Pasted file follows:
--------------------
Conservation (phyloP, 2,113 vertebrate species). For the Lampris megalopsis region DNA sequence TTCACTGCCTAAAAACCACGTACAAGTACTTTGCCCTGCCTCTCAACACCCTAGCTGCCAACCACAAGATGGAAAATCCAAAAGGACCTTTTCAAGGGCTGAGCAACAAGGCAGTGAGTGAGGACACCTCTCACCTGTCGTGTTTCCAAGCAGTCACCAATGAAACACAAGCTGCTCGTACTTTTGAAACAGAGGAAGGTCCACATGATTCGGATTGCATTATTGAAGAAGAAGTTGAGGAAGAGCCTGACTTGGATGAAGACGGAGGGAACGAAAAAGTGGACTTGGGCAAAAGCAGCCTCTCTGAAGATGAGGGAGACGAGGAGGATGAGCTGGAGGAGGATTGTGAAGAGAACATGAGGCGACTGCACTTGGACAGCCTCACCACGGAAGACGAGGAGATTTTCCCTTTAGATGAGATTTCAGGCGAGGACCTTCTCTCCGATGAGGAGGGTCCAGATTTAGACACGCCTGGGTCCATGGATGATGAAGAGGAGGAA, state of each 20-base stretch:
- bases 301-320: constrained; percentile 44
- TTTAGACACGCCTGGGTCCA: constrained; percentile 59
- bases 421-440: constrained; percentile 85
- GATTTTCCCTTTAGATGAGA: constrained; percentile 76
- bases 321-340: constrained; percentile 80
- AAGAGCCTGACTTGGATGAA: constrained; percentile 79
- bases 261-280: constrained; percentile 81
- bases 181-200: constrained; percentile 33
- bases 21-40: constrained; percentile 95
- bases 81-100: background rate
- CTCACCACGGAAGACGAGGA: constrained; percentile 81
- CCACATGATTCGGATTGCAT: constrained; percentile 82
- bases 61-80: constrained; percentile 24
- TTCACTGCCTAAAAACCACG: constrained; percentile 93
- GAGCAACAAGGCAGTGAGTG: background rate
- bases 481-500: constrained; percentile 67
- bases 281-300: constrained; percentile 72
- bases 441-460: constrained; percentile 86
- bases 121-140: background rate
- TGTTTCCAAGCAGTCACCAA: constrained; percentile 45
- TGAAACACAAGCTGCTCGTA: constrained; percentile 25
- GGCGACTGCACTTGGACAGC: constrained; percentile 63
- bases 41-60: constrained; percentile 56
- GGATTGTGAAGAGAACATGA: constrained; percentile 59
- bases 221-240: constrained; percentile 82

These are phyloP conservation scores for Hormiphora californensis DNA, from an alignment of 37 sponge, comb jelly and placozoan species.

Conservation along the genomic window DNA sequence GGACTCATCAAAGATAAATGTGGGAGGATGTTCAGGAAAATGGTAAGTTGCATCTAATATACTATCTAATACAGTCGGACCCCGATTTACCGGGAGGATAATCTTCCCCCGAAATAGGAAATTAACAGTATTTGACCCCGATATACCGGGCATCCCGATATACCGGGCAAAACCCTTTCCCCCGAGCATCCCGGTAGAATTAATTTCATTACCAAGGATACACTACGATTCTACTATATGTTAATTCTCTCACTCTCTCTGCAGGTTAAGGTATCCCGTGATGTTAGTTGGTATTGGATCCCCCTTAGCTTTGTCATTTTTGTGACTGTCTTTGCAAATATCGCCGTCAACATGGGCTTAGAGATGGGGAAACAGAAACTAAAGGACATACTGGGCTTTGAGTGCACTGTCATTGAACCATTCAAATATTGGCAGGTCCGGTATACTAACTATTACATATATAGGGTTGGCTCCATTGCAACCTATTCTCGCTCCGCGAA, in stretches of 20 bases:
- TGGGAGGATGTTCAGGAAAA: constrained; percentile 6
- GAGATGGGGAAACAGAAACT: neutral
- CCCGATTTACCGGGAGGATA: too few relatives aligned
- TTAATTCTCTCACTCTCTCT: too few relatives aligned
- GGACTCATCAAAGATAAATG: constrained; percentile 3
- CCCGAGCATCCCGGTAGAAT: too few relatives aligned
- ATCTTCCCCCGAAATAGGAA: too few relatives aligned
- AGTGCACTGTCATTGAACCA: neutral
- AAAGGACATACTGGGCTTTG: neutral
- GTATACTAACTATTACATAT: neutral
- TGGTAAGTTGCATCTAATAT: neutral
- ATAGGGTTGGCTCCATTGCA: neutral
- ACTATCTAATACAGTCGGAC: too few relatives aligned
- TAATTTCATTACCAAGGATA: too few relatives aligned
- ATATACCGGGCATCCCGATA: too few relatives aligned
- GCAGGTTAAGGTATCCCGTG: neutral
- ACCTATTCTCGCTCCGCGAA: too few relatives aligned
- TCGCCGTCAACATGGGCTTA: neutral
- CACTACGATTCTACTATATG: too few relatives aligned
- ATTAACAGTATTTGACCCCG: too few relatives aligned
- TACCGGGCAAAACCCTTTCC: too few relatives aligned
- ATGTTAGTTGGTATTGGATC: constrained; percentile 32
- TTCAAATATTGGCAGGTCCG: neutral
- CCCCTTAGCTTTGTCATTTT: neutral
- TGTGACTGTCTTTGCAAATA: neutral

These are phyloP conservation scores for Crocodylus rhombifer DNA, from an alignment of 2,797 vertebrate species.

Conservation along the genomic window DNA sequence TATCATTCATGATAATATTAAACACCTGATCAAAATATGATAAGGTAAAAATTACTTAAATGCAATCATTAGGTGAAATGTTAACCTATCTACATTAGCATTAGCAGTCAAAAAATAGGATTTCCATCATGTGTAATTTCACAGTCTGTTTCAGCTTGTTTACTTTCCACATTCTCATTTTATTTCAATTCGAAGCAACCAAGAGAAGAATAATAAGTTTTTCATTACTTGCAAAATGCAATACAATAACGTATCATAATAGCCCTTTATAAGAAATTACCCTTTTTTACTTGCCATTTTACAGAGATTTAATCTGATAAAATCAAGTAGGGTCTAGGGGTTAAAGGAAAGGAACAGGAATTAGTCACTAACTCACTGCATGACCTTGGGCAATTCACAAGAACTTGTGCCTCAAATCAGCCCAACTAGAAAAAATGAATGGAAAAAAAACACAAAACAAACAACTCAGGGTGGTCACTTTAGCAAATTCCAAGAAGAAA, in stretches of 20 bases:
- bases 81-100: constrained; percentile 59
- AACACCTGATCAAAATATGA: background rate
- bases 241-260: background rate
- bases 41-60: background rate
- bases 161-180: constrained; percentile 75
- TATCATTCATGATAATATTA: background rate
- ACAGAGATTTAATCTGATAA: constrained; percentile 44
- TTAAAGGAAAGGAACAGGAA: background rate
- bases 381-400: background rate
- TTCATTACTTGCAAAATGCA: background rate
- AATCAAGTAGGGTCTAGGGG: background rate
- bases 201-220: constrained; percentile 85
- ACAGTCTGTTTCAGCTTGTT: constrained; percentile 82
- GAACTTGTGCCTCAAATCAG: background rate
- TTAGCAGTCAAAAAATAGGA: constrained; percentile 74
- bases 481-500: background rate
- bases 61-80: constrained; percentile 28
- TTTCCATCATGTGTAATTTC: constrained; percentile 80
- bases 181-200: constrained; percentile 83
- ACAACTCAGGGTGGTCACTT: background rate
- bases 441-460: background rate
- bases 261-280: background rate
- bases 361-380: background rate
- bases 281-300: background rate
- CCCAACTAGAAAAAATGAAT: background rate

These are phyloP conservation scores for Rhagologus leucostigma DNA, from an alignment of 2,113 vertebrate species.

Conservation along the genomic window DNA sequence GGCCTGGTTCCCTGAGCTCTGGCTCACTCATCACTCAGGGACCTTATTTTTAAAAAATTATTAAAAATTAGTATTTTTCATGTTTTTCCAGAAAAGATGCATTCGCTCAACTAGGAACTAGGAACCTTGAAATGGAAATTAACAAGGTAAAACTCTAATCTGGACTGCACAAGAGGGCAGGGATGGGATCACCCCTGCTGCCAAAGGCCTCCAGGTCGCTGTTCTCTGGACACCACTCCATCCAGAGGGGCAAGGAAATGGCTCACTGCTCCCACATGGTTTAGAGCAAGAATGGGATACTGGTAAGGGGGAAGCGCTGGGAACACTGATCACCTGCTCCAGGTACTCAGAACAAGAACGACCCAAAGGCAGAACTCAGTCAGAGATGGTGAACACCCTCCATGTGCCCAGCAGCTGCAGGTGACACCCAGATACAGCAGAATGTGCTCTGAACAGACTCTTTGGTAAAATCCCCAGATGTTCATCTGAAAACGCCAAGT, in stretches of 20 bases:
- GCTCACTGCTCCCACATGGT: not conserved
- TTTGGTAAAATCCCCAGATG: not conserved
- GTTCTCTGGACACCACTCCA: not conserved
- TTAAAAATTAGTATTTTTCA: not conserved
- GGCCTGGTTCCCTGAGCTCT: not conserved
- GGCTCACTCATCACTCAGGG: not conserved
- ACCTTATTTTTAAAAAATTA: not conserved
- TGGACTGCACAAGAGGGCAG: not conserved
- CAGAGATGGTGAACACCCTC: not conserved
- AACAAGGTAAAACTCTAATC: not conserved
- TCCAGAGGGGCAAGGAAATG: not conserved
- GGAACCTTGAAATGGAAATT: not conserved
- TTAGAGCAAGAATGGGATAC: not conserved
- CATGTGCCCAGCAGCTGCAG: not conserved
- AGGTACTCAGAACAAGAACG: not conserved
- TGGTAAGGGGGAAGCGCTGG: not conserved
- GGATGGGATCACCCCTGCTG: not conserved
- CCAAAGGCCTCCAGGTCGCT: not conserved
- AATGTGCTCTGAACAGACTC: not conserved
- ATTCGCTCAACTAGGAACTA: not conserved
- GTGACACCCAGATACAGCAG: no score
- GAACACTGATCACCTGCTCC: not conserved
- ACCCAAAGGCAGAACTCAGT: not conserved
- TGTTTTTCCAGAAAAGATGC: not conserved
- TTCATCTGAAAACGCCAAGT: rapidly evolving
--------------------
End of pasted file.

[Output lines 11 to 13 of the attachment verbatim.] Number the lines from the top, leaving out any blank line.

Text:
- bases 81-100: background rate
- CTCACCACGGAAGACGAGGA: constrained; percentile 81
- CCACATGATTCGGATTGCAT: constrained; percentile 82